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Nein danke: why energy-hungry Germans are windy about accepting Danish power


Turbine parts at a pre-assembly facility in Esbjerg, Denmark (Freya Ingrid Morales/Bloomberg)

Turbine parts at a pre-assembly facility in Esbjerg, Denmark (Freya Ingrid Morales/Bloomberg)


Turbine parts at a pre-assembly facility in Esbjerg, Denmark (Freya Ingrid Morales/Bloomberg)

The Danes generate excess wind power. The Germans are seeking to ramp up their use of clean-energy sources.

It should be a perfect match but, in a growing spat that is undermining the EU's €150bn programme to strengthen the bloc's electricity links, leaders in Bavaria and other German regions are turning down wind power from the north.

Their biggest objection is aesthetics, as new power lines would have to be put up across centuries-old German towns to bring in more of the electricity.

For the wind companies, the losses are adding up. The Danish Energy Association estimates that Nordic generators are missing out on €82bn in annual sales as the Germans reject as much as 71pc of the electricity being sent from mainland Denmark. "What's taking place on the interconnectors goes against all the vision of the internal market - free flow of goods and services across borders," said Carsten Chachah, a senior adviser at the association. "The problem is getting worse." The opposition is strongest in Bavaria, Germany's largest state and home to companies including Allianz, BMW and Siemens.

It has the biggest share of Germany's solar power production and wants to have generating plants fuelled by natural gas make up the gap in electricity production when the sun isn't shining. Protesters argue that new power lines would be eyesores as well as health hazards.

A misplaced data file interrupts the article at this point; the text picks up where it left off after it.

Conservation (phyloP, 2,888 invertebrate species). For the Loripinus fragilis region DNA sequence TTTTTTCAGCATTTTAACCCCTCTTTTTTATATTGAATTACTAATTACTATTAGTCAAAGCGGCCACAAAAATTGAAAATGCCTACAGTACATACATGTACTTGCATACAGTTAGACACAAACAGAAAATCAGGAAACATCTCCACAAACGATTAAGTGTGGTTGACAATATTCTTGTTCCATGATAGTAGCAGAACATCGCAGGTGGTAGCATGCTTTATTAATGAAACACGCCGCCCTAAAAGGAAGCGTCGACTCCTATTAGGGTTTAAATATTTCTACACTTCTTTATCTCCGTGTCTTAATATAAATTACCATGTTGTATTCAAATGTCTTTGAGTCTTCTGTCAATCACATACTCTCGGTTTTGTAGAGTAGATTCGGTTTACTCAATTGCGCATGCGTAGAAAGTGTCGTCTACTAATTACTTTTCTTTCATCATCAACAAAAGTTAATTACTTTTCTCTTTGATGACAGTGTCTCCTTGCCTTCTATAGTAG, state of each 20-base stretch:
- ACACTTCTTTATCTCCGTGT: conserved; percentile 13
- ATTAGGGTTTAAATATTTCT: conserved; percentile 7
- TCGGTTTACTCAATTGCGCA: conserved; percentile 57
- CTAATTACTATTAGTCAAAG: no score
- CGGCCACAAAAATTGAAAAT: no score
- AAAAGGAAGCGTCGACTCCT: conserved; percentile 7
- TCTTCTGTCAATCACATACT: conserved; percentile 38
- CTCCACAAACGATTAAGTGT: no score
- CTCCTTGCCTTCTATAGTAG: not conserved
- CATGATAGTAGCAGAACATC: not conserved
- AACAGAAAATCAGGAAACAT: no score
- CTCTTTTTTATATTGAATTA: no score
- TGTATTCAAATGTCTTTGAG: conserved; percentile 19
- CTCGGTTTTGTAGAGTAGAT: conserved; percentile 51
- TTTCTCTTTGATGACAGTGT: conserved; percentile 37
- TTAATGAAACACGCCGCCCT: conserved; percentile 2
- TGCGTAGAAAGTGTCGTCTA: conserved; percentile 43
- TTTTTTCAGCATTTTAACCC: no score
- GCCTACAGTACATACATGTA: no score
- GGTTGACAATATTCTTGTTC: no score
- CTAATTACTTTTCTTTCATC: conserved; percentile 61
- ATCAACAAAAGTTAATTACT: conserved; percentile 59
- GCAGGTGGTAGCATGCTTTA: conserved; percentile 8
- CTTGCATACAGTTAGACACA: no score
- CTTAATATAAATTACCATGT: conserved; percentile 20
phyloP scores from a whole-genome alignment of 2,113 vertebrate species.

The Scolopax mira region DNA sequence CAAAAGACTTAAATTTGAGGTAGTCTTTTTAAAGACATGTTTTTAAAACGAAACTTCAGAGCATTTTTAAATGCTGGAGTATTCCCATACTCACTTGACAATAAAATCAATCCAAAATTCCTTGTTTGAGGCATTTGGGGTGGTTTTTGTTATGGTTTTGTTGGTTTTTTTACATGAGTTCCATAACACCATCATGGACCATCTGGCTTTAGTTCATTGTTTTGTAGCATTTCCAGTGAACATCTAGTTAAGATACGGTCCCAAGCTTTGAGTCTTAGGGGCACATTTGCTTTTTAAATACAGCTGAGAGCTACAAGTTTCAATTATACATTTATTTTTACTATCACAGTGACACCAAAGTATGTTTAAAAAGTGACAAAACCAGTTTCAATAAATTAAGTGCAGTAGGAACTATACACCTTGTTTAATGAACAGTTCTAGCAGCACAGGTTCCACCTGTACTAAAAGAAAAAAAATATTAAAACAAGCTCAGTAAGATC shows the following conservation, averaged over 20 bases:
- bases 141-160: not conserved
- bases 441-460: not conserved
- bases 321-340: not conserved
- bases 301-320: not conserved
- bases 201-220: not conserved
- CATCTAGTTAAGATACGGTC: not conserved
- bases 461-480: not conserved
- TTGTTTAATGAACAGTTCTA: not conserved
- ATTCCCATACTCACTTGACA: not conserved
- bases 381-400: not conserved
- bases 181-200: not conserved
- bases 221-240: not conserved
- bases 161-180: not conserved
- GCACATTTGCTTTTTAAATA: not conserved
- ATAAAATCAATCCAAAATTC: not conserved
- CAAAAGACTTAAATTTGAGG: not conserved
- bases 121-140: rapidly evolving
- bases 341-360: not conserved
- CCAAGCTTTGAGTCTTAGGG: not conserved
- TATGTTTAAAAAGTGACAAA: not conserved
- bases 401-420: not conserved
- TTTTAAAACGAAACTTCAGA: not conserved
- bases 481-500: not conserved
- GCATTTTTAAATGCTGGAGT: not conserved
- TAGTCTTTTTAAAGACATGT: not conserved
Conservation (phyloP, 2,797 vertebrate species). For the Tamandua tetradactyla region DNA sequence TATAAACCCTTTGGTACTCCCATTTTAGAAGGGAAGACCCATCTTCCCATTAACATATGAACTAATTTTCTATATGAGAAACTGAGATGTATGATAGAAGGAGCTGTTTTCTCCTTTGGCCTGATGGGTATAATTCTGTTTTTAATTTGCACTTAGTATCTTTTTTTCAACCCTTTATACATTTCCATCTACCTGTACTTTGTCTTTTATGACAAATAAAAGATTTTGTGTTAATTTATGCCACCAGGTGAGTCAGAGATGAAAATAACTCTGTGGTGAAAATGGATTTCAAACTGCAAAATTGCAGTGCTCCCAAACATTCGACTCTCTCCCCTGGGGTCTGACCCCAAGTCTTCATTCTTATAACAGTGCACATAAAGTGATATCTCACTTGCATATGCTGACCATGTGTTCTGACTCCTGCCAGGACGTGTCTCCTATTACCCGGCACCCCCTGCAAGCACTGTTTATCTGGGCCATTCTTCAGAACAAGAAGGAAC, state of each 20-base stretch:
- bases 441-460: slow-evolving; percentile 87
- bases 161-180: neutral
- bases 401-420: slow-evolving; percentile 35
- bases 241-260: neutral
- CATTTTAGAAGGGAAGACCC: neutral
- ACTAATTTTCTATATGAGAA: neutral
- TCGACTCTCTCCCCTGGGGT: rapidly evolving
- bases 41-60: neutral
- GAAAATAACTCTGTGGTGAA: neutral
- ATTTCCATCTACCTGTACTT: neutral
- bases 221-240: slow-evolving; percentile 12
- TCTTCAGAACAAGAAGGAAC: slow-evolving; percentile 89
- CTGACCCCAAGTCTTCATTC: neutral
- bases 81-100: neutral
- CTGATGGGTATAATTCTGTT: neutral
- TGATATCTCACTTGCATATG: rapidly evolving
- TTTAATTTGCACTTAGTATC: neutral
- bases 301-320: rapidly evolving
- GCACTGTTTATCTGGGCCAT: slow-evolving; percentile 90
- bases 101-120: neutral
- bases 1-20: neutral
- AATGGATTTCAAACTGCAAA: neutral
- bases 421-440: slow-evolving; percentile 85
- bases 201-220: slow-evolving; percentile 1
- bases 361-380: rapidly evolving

Heiko Hain, mayor of Weissdorf, said the high-voltage lines needed to ease the jam in the north would be a blight on his 14th-century town, 500km south of the Danish border.

"We aren't convinced the line is needed and instead support local generation," Mr Hain said. "It could go through a sports field and residential areas and make it hard to plan industrial development."

Bavarian premier Horst Seehofer, an ally of Chancellor Angela Merkel, also opposes the north-south lines in his state and over 90 protest groups have sprouted in Germany.

Their opposition is at odds with the EU's goal to double interconnection capacity by 2030, according to the European Network of Transmission System Operators.

Germany must spend at least €22bn on its network by 2025 to cope with the biggest clean-energy push of any industrialised nation. The plan includes shutting all nuclear plants by 2022 and building lines connecting the windy north to the south.

"The problem is it takes so long to build these lines due to local political opposition," said Fabian Grote, an industrial engineer hired by grid operators in Germany and Denmark. "Bavaria especially would rather have its own gas power plants to ensure security of supply than these big high-voltage lines."

Germany and Scandinavia, power-trading partners since the 1960s, have earmarked at least €2.8bn for more links. Denmark is planning a 700-megawatt upgrade to its western cable and is working on a 400-megawatt connector from eastern Denmark by 2019. Norway plans to build a 1,400-megawatt cable to Germany by 2020. (Bloomberg)

Irish Independent